Our birth story | My Petit Canard

This is the moment I have been blogging for. The moment I can finally lay my soul bare and set myself free. I’ve spent the last seven months wondering if it would ever come. Wondering when I would feel brave enough, strong enough to think about, and perhaps write my birth story. Its 1am on a Thursday evening, and its now of all times that my brain chooses to finally regress. I’m trying to sleep, but I can’t. My head is swimming with thoughts of my labour. About that day. Or rather, those three days..

My head is scattered. Jumbled. My story a hash of thoughts and memories, a reflection of the fragments of the moments I remember. It’s so painful to look back, to think back. Because every time I do I wonder if it could have been different. If events were destined to play out the way they did.

It started innocently enough. Waters breaking, gently, slowly. Contractions beginning. Somehow progressing to pain…and fear. I remember feeling intoxicated by the pain. Losing time. Having no sense of it. Just remembering that day became night somehow. Being in our bedroom on the bed, trying to manage the pain. Each contraction a wave of pain which griped me and caused my whole body to shake and sweat. Having a bath, getting out of the bath, crying.. I think.. Throwing up. Putrid, green bile and vomit. Having a bite of pizza that I didn’t feel like. Throwing up. More shaking. Going to hospital. Throwing up. Being examined and told I was only 2cms. Disbelief. Being sent home and enduring the long and what seemed like endless journey home. Hours at a home a blur. How long, I don’t know. Sleeping briefly. Waking. Not being able to bear the pain anymore. Begging the husband to take me back to the hospital. More throwing up. More waters running. Being examined again. Two more centimeters. Not enough. Begging to be admitted. Relief at being allowed to stay in the birthing suite. Lovely doula. Pain relief. Pethidine. At last, sleep. A little, before the pain wakes me from my light slumber. Trying to walk around, but the pain is too much. Nothing is helping and nothing is progressing. We are moved from the birth suite to the delivery ward. 12 hours since my waters broke, no birthing suite for us. No natural labour. Monitoring. Bed. More pain relief. Gas and air followed by an epidural. At last, sweet relief. The pain is gone, with a click of a button. I feel its coolness around my spine. Sweet, sweet relief. I can talk, I can string words together and sentences. I can smile. I can laugh. I feel better. Happy even. I feel sane again. My mind returns to me. I reapply make up in a moment of consciousness.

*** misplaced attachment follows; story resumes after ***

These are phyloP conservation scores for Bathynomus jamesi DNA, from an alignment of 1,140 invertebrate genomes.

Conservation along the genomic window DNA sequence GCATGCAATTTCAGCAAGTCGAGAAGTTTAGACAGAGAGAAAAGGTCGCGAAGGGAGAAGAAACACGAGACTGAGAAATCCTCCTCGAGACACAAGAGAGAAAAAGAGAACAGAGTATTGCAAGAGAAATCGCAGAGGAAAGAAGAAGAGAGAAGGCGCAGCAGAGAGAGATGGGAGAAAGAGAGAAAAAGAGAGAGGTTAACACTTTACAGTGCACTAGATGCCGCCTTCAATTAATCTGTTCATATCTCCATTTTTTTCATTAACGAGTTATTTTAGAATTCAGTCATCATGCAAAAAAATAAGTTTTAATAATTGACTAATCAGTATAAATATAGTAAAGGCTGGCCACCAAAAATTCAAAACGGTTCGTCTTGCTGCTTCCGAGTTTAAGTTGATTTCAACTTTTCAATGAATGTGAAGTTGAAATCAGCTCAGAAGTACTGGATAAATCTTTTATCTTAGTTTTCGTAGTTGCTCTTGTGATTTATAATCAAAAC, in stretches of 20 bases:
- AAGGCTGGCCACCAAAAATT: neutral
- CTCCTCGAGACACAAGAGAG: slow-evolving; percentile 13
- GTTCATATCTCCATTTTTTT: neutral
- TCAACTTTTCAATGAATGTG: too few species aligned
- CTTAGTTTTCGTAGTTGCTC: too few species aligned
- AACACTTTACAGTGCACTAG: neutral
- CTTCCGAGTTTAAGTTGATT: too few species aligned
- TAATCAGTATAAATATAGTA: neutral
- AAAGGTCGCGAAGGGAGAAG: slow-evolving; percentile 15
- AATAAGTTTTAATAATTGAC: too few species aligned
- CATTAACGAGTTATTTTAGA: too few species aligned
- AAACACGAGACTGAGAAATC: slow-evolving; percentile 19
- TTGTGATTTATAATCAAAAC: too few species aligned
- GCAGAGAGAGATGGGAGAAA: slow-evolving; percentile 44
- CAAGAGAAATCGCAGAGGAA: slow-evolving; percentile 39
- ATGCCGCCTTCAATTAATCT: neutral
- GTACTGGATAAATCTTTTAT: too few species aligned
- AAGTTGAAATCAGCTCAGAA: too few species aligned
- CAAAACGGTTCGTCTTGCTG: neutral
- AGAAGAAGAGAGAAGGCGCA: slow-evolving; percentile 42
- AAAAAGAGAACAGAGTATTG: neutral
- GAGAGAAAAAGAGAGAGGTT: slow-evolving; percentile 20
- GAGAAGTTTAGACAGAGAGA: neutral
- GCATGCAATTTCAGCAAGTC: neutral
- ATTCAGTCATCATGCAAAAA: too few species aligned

I don’t know how long it has been. I have lost sense of the hours and days. Changes of nurses and shifts. Syntocinon administered to speed up the dilation, but baby doesn’t like it. Heart rate up, Syntocinon stopped. On and off for hours and hours. Maybe a day. I can’t remember. All I remember is the hunger. The insatiable hunger. Nil by mouth in case I need surgery suddenly. Begging to be allowed just one jelly bean. So hungry… and tired. I don’t remember when I last slept, and then we’re pushing. I can feel the sensation of the waves of contractions building up, but not the pain. I know when to push. I’m not scared. I know what I’m doing. Pushing. For an hour or two, or three. Examinations, lots of hands, and people. Talk of a c-section. Begging not to have a c-section. Being given one more hour to try. More pushing. Nothing. Off to theatre we go. Quickly and swiftly.

Somehow we are there. Its surreal. Scrubs. Bright lights. Scared husband. Being lifted from bed to trolley. Just like TV. Surreal. Lots of people. So many lovely people. Not feeling scared but calm. Knowing that soon we’ll meet our baby. Feeling numb. Legs put in stirrups. Then more pushing, and pulling with a ventouse. Ventouse violently flicking out of me. Thinking that can’t be good. More pushing and pulling. Seeing my baby’s head in the reflection of the glass. Determination and pushing. Being told I’m having an episiotomy. Asking not to have one then conceding. No more fight in me.

Then finally, my baby. On my chest. For a moment, or two, or three. Beautiful baby. Tears in my eyes. Emotions. Watery emotions. Not knowing, boy or girl. Baby whisked away for checks. Urgently asking my husband boy or girl? Tears in his eyes, voice breaking, mine and his. Frustration at not knowing if we have a boy or a girl and what is going on. Feels like forever. Stitching me up. Finally being told it’s a girl. Happiness and relief. At last she is here. At last it is over. At last the pain is gone.

Back in room. Husband goes to make calls. At some point we are moved from the labour ward to the post natal ward. When and how I don’t remember. I don’t remember those precious first few hours, and now that I can bear to think back on it all I feel robbed. I feel sadness, and disappointment. I feel grief. I feel despair, and regret. I mourn what could have been, and I don’t know how to make it better. How to make the sadness go away. It haunts me, and lingers in the back of my mind. I can’t watch One Born, I can’t talk about it with people, I can’t think about it and reminisce. Perhaps over time, the pain and sadness of what could have been will fade away. Or perhaps with another. To have one more and add to our little family. A boy or a girl. But I am terrified. Petrified, of having to go through it all again. I don’t think my heart could stand the disappointment, and my body take the pain a second time. But maybe one day, I will be brave enough to try again..

photo credit: Lab2112